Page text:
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Crucial Role for the Myelin-associated Glycoprotein in the Maintenance of Axon-Myelin Integrity


R. Martini, as above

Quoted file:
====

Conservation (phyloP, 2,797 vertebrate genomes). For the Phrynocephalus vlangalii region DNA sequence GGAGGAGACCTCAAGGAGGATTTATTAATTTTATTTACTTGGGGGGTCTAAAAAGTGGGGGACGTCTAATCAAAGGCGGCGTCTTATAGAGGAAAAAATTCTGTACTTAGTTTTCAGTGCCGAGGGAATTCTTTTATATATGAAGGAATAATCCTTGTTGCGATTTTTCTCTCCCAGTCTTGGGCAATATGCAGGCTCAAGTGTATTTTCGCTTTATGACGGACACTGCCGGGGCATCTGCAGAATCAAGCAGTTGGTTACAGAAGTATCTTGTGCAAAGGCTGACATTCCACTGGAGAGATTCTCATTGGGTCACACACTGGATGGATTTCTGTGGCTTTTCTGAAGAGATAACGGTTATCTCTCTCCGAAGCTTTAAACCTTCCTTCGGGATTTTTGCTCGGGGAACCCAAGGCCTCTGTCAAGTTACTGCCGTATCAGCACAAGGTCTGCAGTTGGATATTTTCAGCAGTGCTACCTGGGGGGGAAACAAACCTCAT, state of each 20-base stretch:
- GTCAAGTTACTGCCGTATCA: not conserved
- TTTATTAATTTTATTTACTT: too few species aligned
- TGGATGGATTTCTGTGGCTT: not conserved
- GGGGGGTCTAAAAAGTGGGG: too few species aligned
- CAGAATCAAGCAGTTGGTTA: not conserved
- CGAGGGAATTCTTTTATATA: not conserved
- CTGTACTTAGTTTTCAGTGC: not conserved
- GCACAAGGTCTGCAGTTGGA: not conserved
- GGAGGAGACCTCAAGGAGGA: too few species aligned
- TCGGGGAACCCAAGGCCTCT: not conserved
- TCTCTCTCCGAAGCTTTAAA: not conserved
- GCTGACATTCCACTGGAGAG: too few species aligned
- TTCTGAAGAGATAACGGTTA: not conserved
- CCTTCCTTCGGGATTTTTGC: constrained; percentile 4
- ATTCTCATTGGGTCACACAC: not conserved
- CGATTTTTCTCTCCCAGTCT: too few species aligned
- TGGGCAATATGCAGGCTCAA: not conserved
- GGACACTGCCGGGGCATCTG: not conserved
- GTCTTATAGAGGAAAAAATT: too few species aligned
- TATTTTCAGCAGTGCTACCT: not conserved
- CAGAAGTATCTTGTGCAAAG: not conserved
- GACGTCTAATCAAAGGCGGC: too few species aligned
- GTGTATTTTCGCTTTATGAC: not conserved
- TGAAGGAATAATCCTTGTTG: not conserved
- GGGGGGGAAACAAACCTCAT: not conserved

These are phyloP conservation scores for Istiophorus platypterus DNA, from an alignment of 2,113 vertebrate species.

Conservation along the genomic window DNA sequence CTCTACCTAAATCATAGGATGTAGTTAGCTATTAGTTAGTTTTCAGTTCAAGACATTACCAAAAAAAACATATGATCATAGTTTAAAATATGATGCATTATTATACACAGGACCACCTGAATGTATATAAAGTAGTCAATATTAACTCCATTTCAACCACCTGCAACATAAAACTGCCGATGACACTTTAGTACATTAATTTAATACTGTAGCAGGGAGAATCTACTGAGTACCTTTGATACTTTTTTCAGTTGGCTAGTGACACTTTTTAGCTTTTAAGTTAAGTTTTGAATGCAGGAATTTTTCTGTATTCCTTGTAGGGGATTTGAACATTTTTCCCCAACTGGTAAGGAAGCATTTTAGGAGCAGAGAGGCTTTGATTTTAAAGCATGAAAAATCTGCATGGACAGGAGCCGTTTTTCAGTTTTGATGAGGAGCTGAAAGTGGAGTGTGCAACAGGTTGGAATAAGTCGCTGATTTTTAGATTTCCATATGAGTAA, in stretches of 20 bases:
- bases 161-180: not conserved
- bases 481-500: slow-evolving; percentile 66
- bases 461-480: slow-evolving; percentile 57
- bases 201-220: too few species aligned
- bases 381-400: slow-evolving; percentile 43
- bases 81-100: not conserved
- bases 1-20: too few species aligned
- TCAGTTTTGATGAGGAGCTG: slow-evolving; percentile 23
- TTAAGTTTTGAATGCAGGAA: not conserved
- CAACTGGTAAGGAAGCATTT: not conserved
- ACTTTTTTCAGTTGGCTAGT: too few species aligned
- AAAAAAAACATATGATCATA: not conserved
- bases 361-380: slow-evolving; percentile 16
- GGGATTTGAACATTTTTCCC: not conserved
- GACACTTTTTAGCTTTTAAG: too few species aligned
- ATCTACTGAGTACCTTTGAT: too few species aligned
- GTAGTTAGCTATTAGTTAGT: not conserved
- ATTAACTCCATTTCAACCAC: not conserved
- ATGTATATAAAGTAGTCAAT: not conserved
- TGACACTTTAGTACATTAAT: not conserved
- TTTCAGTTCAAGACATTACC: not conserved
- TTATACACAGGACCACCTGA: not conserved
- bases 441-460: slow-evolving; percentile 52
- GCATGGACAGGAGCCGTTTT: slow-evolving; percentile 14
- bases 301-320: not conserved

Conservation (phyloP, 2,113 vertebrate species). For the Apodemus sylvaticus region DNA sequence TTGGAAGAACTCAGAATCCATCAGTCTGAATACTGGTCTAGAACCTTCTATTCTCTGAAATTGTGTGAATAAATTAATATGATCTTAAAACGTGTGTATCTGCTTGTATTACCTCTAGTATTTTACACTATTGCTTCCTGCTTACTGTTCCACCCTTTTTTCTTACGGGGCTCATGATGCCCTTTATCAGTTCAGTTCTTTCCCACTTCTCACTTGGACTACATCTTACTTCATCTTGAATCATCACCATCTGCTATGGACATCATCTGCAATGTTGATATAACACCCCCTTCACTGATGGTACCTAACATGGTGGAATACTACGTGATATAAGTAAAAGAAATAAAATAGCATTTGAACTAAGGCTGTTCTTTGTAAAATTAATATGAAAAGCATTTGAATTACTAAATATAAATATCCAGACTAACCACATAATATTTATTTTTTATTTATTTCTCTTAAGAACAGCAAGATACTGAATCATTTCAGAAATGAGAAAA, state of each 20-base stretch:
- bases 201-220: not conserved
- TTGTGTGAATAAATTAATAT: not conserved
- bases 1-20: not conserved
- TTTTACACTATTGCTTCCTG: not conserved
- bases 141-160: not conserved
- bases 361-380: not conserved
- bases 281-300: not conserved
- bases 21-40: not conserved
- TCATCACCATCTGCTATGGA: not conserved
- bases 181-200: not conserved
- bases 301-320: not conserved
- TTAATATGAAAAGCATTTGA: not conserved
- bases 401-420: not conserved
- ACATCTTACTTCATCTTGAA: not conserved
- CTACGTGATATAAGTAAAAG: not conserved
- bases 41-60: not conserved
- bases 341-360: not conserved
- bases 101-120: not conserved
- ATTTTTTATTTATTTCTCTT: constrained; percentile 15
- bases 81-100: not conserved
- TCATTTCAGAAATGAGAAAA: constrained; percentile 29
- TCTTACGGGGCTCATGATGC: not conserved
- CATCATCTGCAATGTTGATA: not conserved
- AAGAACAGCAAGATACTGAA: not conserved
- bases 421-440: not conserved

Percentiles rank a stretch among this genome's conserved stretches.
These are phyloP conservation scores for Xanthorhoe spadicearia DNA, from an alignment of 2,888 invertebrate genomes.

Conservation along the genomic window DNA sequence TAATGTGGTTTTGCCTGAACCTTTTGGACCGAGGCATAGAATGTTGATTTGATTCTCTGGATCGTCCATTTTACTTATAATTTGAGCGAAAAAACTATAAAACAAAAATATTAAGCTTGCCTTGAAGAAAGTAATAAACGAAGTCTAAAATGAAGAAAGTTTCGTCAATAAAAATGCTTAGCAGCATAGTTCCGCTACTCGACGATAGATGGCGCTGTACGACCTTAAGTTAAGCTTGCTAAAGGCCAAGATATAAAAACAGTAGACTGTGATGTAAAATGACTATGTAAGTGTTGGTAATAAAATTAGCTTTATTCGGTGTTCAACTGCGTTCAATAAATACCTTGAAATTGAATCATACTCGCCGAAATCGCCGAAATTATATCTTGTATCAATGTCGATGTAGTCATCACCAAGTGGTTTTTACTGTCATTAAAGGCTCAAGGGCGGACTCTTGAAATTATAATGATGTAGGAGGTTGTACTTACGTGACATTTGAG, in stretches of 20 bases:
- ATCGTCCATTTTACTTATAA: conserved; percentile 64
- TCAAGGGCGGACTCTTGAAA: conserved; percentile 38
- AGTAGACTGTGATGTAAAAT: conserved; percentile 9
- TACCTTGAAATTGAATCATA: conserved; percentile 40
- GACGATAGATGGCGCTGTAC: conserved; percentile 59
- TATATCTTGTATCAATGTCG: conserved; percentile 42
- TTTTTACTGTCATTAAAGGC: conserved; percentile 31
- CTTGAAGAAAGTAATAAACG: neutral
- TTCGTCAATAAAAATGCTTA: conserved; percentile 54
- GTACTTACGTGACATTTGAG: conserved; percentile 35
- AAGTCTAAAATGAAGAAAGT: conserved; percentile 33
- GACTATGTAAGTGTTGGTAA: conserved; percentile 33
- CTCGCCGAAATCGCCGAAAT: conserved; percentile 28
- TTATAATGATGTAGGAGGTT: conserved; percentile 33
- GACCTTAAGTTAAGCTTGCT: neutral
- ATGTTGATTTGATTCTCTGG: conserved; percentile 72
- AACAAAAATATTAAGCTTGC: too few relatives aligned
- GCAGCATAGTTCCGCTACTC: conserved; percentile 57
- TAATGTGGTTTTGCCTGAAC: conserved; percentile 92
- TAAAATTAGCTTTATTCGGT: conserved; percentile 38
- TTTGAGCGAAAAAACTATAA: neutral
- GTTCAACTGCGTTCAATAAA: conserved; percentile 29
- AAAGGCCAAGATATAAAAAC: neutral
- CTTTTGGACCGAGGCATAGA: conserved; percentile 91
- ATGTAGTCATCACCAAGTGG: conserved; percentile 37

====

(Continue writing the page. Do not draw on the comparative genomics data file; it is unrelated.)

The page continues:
It has recently been shown that mice deficient in the gene for myelin-associated glycoprotein develop normal myelin sheaths in the peripheral nervous system. Here we report that in mutant mice older than 8 months the maintenance of axon-myelin units is disturbed, resulting in both axon and myelin degeneration. Morphological features include those typically seen in human peripheral neuropathies, where demyelination-induced Schwann cell proliferation and remyelination lead to the formation of so-called onion bulbs. Expression of tenascin-C, a molecule indicative of peripheral nerve degeneration, was up-regulated by axon-deprived Schwann cells and regenerating axons were occasionally seen. Myelin-associated glycoprotein thus appears to play a crucial role in the long-term maintenance of the integrity of both myelin and axons.